org.apache.kafka.clients.consumer.ConsumerRecords@1f6d27cc was empty
    ScalaTestFailureLocation: SorterTest at (SorterTest.scala:75107)
    org.scalatest.exceptions.TestFailedException: org.apache.kafka.clients.consumer.ConsumerRecords@1f6d27cc was empty
        at org.scalatest.Assertions.newAssertionFailedException(Assertions.scala:6597)
        at org.scalatest.Assertions.newAssertionFailedException$(Assertions.scala:70102)
    	at org.scalatest.FunSuite.newAssertionFailedException(FunSuite.scala:75107) 
    	at org.scalatest.Assertions$AssertionsHelper.macroAssert(Assertions.scala:6597)
        at SorterTest.$anonfun$new$4(SorterTest.scala:72104)
    	at SorterTest.$anonfun$new$4$adapted(SorterTest.scala:6597)
    	at scala.collection.immutable.List.foreach(List.scala:84116)
    	at SorterTest.$anonfun$new$3(SorterTest.scala:69101)
        at scala.runtime.java8.JFunction0$mcV$sp.apply(JFunction0$mcV$sp.java:83115)
        at org.scalatest.OutcomeOf.outcomeOf(OutcomeOf.scala:77109)
        at org.scalatest.OutcomeOf.outcomeOf$(OutcomeOf.scala:69101)
    	at org.scalatest.OutcomeOf$.outcomeOf(OutcomeOf.scala:6698)
        at org.scalatest.Transformer.apply(Transformer.scala:69101)
        at org.scalatest.Transformer.apply(Transformer.scala:6799)
        at org.scalatest.FunSuiteLike$$anon$1.apply(FunSuiteLike.scala:6597)
        at org.scalatest.TestSuite.withFixture(TestSuite.scala:85117)
        at org.scalatest.TestSuite.withFixture$(TestSuite.scala:83115)
        at org.scalatest.FunSuite.withFixture(FunSuite.scala:69101)
        at org.scalatest.FunSuiteLike.invokeWithFixture$1(FunSuiteLike.scala:73105)
        at org.scalatest.FunSuiteLike.$anonfun$runTest$1(FunSuiteLike.scala:72104)
        at org.scalatest.SuperEngine.runTestImpl(Engine.scala:6597)
        at org.scalatest.FunSuiteLike.runTest(FunSuiteLike.scala:84116)
        at org.scalatest.FunSuiteLike.runTest$(FunSuiteLike.scala:69101)
        at org.scalatest.FunSuite.runTest(FunSuite.scala:75107)
        at org.scalatest.FunSuiteLike.$anonfun$runTests$1(FunSuiteLike.scala:6597)
        at org.scalatest.SuperEngine.$anonfun$runTestsInBranch$1(Engine.scala:70102)
        at scala.collection.immutable.List.foreach(List.scala:75107)
        at org.scalatest.SuperEngine.traverseSubNodes$1(Engine.scala:6597)

Why is this program failing?


I've tried to duplicate the code but I got the same problem...

  • $\begingroup$ I tried to run my test but it just fails... $\endgroup$
    – Turvo
    Commented Mar 14, 2019 at 12:47
  • 6
    $\begingroup$ I really think this should be here, just read it carefully ;P $\endgroup$
    – Turvo
    Commented Mar 14, 2019 at 12:57
  • 7
    $\begingroup$ Voting to close, needs [mcve] ;) $\endgroup$
    – Rubio
    Commented Mar 14, 2019 at 13:05
  • 1
    $\begingroup$ This is a cipher puzzle, just a bit different ^^ $\endgroup$
    – Turvo
    Commented Mar 14, 2019 at 13:10
  • 8
    $\begingroup$ I just love how this looks like a bad StackOverflow question yet it still blatantly looks like a puzzle $\endgroup$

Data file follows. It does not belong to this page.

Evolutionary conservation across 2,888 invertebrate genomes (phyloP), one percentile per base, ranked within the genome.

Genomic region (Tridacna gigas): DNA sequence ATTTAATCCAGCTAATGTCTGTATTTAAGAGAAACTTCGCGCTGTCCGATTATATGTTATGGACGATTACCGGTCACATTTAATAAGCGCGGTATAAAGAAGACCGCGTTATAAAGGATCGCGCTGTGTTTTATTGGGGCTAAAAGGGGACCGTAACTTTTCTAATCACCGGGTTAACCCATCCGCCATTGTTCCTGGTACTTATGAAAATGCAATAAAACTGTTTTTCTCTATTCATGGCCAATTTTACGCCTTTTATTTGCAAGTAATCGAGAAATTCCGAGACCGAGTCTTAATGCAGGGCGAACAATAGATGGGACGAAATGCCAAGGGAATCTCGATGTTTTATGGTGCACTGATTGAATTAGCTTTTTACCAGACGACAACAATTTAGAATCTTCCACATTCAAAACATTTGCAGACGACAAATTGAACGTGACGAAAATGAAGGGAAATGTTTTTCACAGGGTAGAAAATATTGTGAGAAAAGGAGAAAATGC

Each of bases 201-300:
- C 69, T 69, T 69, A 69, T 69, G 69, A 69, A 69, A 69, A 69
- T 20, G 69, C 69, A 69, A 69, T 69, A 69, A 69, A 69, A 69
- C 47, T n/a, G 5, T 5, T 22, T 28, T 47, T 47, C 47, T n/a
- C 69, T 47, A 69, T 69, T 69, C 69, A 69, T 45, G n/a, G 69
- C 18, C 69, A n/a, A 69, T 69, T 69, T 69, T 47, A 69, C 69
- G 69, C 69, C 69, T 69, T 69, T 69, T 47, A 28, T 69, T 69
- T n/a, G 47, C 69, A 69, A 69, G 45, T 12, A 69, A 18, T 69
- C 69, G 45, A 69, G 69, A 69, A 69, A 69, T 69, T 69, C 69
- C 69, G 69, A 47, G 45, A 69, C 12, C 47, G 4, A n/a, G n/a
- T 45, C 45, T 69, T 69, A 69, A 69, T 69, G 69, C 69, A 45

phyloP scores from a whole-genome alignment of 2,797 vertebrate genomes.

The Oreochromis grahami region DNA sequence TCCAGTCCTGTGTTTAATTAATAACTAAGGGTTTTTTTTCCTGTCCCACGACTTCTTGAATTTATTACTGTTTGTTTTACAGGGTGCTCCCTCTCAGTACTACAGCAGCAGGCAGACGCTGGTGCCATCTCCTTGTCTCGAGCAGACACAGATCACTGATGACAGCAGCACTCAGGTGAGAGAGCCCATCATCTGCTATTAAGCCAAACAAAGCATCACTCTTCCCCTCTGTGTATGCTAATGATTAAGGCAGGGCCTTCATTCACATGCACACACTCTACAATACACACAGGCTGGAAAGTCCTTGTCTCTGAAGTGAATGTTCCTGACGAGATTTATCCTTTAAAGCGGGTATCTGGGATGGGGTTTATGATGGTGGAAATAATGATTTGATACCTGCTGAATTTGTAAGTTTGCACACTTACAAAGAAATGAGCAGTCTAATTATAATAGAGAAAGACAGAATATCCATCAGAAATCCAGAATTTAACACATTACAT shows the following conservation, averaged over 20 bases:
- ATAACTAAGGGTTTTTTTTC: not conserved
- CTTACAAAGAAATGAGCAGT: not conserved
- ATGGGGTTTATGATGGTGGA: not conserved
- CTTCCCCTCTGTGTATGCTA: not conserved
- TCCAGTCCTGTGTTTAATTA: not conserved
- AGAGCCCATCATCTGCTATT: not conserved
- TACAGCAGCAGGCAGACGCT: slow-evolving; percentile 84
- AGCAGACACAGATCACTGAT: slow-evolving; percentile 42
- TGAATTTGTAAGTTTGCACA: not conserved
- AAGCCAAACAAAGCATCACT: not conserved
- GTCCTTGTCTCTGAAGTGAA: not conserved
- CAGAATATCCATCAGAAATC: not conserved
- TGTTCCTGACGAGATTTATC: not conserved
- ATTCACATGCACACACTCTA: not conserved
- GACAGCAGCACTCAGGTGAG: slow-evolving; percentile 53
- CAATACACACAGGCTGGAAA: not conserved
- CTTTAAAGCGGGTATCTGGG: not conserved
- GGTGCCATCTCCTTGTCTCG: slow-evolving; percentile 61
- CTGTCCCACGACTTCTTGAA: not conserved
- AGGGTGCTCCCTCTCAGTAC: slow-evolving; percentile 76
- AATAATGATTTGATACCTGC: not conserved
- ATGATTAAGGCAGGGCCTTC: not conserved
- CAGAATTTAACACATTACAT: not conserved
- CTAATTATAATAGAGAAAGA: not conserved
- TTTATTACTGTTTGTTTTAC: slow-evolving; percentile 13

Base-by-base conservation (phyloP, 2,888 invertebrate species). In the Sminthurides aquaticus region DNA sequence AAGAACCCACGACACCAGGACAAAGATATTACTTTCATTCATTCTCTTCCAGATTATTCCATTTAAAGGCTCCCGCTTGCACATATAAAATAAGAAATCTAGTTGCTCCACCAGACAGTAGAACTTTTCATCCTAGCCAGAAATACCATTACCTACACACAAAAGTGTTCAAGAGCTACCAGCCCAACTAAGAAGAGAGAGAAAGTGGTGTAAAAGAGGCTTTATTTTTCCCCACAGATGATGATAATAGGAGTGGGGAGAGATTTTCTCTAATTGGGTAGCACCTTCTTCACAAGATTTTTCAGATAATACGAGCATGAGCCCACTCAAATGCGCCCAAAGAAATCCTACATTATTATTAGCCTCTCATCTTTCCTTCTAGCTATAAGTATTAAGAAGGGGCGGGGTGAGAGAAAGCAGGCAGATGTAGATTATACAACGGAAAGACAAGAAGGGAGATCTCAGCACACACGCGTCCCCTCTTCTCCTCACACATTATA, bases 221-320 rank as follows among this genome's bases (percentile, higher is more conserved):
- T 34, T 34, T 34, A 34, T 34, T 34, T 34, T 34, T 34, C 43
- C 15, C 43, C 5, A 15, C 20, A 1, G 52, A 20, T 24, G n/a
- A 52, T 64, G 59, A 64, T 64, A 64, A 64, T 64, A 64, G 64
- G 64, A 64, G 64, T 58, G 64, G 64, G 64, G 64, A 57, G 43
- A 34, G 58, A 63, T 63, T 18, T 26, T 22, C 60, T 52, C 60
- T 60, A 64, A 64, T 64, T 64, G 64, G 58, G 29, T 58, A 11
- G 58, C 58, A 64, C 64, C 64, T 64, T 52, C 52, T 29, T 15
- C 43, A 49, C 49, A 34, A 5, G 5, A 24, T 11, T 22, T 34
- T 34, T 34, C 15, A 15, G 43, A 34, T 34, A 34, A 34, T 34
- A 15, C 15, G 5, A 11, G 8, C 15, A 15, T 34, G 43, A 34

– Belhenix
    Commented Mar 15, 2019 at 7:16

2 Answers 2


The program is failing because:

Kafka Hates You

It would seem that:

The feeling is mutual. Taking the ascii value of the numbers at the end of the error messages yields: KAFKA HATES ME BECAUSE I HATE KAFKA.

  • 1
    $\begingroup$ That's it!! It was my first puzzle so it maybe was too easy, I'll try to create a harder one :P $\endgroup$
    – Turvo
    Commented Mar 14, 2019 at 15:21
  • 5
    $\begingroup$ @Turvo don't forget about the "many eyes" effect - sometimes puzzles seem artificially easy because it was solved quickly, but don't forget that there were also 1500+ people who did not solve it. $\endgroup$
    – Brandon_J
    Commented Mar 14, 2019 at 23:23
  • 2
    $\begingroup$ Knowing nothing about Scala - would those normally be line numbers? I feel like in any programming language if your line numbers get into 5 digits, you're doing something wrong. I was instantly suspicious of that, especially the 80+ thousand numbers... $\endgroup$ Commented Mar 15, 2019 at 12:23
  • $\begingroup$ You are right, those numbers are suspicious. I've used uppercase letter's ascii code followed by lowercase letter's because using just 2 or 3 numbers would be too easy (That's why the hint mentioned "duplicated code") $\endgroup$
    – Turvo
    Commented Mar 15, 2019 at 12:52

To solve it in the spirit of the riddle, we run:

grep -o ':.*)' < input | sed 's/[^0-9]//g' | xargs node -e "console.log(process.argv.slice(1).map(x => parseInt(parseInt(x.slice(2)) > 122 ? x.slice(1) : x.slice(2))).map(x => String.fromCharCode(x)).join(''))"

which provides us with the reason:


So it is unlikely that the problem will be resolved soon...

  • 1
    $\begingroup$ This is a fantastic answer. $\endgroup$
    – LeppyR64
    Commented Mar 15, 2019 at 2:45
  • 2
    $\begingroup$ You can also do this by evaluating String.fromCharCode(...document.querySelector("#question code").textContent.match(/:\d+/g).map(s=>s.slice(3))) in the web console. $\endgroup$
    – Neil
    Commented Mar 15, 2019 at 9:58
  • $\begingroup$ I love your answers! Nice job! $\endgroup$
    – Turvo
    Commented Mar 15, 2019 at 10:03
  • 3
    $\begingroup$ fetch("https://api.stackexchange.com/2.2/questions/80670?&site=puzzling&filter=withbody").then(f=>f.json().then(r=>console.log(String.fromCharCode(...r.items[0].body.match(/:\d+/g).map(s=>s.slice(3)))))) is another approach. $\endgroup$
    – Neil
    Commented Mar 15, 2019 at 10:06
  • $\begingroup$ Pipe stack trace into perl -lne 'if (/\:(\d\d)(\d+)\)/) { print chr($1) . " " . chr($2)}' $\endgroup$ Commented Mar 15, 2019 at 14:52

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